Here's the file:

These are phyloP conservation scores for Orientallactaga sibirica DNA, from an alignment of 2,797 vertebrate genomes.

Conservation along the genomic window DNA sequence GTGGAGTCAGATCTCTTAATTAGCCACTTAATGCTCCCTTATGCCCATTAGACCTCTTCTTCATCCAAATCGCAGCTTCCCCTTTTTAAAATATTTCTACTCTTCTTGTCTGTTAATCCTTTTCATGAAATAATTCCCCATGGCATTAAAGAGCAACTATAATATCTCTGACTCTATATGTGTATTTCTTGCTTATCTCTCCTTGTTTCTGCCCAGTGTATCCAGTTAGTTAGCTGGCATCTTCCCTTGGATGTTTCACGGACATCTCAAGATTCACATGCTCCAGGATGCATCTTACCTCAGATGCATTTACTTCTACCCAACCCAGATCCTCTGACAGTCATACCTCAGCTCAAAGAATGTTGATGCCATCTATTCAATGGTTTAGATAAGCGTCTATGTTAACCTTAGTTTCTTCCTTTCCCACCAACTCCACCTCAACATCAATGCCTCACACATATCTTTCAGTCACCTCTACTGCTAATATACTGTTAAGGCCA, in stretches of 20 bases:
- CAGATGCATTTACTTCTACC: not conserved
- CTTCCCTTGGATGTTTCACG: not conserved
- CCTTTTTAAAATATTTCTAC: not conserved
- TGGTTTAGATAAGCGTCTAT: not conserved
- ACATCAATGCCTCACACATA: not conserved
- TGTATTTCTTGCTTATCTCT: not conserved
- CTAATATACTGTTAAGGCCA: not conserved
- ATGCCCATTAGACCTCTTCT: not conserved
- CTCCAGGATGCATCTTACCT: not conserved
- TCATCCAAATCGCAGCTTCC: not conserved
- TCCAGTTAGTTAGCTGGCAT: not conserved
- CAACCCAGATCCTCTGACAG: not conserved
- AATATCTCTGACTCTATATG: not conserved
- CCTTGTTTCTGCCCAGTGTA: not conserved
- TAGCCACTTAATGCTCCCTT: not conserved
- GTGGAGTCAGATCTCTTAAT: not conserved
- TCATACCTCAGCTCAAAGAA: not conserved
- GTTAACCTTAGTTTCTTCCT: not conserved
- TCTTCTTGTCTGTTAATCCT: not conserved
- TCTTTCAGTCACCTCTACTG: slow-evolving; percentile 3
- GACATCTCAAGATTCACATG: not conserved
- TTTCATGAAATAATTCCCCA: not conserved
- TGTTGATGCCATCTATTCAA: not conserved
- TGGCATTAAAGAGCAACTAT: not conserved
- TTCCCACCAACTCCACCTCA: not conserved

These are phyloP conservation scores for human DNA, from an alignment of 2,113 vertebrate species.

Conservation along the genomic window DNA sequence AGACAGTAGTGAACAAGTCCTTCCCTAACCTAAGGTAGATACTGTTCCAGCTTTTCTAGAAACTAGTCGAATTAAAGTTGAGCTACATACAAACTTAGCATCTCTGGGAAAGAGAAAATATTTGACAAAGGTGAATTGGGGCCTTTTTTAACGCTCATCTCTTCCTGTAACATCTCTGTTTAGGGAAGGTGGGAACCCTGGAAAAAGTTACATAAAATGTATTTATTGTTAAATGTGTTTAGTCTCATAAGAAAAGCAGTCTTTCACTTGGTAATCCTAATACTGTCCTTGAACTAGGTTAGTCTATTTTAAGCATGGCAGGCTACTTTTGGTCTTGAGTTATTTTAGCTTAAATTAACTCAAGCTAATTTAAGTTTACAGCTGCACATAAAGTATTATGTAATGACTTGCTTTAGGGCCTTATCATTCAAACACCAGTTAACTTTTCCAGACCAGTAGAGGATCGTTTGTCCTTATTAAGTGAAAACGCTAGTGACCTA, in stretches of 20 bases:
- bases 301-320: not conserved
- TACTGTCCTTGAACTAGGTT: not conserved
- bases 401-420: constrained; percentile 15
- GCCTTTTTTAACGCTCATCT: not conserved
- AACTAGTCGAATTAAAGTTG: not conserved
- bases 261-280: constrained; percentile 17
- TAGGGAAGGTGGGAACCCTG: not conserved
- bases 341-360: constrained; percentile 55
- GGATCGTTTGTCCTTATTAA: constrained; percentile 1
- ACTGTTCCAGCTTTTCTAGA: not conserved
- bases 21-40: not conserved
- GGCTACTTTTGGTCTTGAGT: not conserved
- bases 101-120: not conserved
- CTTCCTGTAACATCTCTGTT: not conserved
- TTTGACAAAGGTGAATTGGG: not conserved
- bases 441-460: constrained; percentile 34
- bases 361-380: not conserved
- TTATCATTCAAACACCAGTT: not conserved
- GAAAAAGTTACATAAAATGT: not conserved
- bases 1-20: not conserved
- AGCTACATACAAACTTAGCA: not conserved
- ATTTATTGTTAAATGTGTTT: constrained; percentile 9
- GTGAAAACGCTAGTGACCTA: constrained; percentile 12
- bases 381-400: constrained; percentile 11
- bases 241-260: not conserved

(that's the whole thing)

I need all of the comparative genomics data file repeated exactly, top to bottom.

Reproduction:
These are phyloP conservation scores for Orientallactaga sibirica DNA, from an alignment of 2,797 vertebrate genomes.

Conservation along the genomic window DNA sequence GTGGAGTCAGATCTCTTAATTAGCCACTTAATGCTCCCTTATGCCCATTAGACCTCTTCTTCATCCAAATCGCAGCTTCCCCTTTTTAAAATATTTCTACTCTTCTTGTCTGTTAATCCTTTTCATGAAATAATTCCCCATGGCATTAAAGAGCAACTATAATATCTCTGACTCTATATGTGTATTTCTTGCTTATCTCTCCTTGTTTCTGCCCAGTGTATCCAGTTAGTTAGCTGGCATCTTCCCTTGGATGTTTCACGGACATCTCAAGATTCACATGCTCCAGGATGCATCTTACCTCAGATGCATTTACTTCTACCCAACCCAGATCCTCTGACAGTCATACCTCAGCTCAAAGAATGTTGATGCCATCTATTCAATGGTTTAGATAAGCGTCTATGTTAACCTTAGTTTCTTCCTTTCCCACCAACTCCACCTCAACATCAATGCCTCACACATATCTTTCAGTCACCTCTACTGCTAATATACTGTTAAGGCCA, in stretches of 20 bases:
- CAGATGCATTTACTTCTACC: not conserved
- CTTCCCTTGGATGTTTCACG: not conserved
- CCTTTTTAAAATATTTCTAC: not conserved
- TGGTTTAGATAAGCGTCTAT: not conserved
- ACATCAATGCCTCACACATA: not conserved
- TGTATTTCTTGCTTATCTCT: not conserved
- CTAATATACTGTTAAGGCCA: not conserved
- ATGCCCATTAGACCTCTTCT: not conserved
- CTCCAGGATGCATCTTACCT: not conserved
- TCATCCAAATCGCAGCTTCC: not conserved
- TCCAGTTAGTTAGCTGGCAT: not conserved
- CAACCCAGATCCTCTGACAG: not conserved
- AATATCTCTGACTCTATATG: not conserved
- CCTTGTTTCTGCCCAGTGTA: not conserved
- TAGCCACTTAATGCTCCCTT: not conserved
- GTGGAGTCAGATCTCTTAAT: not conserved
- TCATACCTCAGCTCAAAGAA: not conserved
- GTTAACCTTAGTTTCTTCCT: not conserved
- TCTTCTTGTCTGTTAATCCT: not conserved
- TCTTTCAGTCACCTCTACTG: slow-evolving; percentile 3
- GACATCTCAAGATTCACATG: not conserved
- TTTCATGAAATAATTCCCCA: not conserved
- TGTTGATGCCATCTATTCAA: not conserved
- TGGCATTAAAGAGCAACTAT: not conserved
- TTCCCACCAACTCCACCTCA: not conserved

These are phyloP conservation scores for human DNA, from an alignment of 2,113 vertebrate species.

Conservation along the genomic window DNA sequence AGACAGTAGTGAACAAGTCCTTCCCTAACCTAAGGTAGATACTGTTCCAGCTTTTCTAGAAACTAGTCGAATTAAAGTTGAGCTACATACAAACTTAGCATCTCTGGGAAAGAGAAAATATTTGACAAAGGTGAATTGGGGCCTTTTTTAACGCTCATCTCTTCCTGTAACATCTCTGTTTAGGGAAGGTGGGAACCCTGGAAAAAGTTACATAAAATGTATTTATTGTTAAATGTGTTTAGTCTCATAAGAAAAGCAGTCTTTCACTTGGTAATCCTAATACTGTCCTTGAACTAGGTTAGTCTATTTTAAGCATGGCAGGCTACTTTTGGTCTTGAGTTATTTTAGCTTAAATTAACTCAAGCTAATTTAAGTTTACAGCTGCACATAAAGTATTATGTAATGACTTGCTTTAGGGCCTTATCATTCAAACACCAGTTAACTTTTCCAGACCAGTAGAGGATCGTTTGTCCTTATTAAGTGAAAACGCTAGTGACCTA, in stretches of 20 bases:
- bases 301-320: not conserved
- TACTGTCCTTGAACTAGGTT: not conserved
- bases 401-420: constrained; percentile 15
- GCCTTTTTTAACGCTCATCT: not conserved
- AACTAGTCGAATTAAAGTTG: not conserved
- bases 261-280: constrained; percentile 17
- TAGGGAAGGTGGGAACCCTG: not conserved
- bases 341-360: constrained; percentile 55
- GGATCGTTTGTCCTTATTAA: constrained; percentile 1
- ACTGTTCCAGCTTTTCTAGA: not conserved
- bases 21-40: not conserved
- GGCTACTTTTGGTCTTGAGT: not conserved
- bases 101-120: not conserved
- CTTCCTGTAACATCTCTGTT: not conserved
- TTTGACAAAGGTGAATTGGG: not conserved
- bases 441-460: constrained; percentile 34
- bases 361-380: not conserved
- TTATCATTCAAACACCAGTT: not conserved
- GAAAAAGTTACATAAAATGT: not conserved
- bases 1-20: not conserved
- AGCTACATACAAACTTAGCA: not conserved
- ATTTATTGTTAAATGTGTTT: constrained; percentile 9
- GTGAAAACGCTAGTGACCTA: constrained; percentile 12
- bases 381-400: constrained; percentile 11
- bases 241-260: not conserved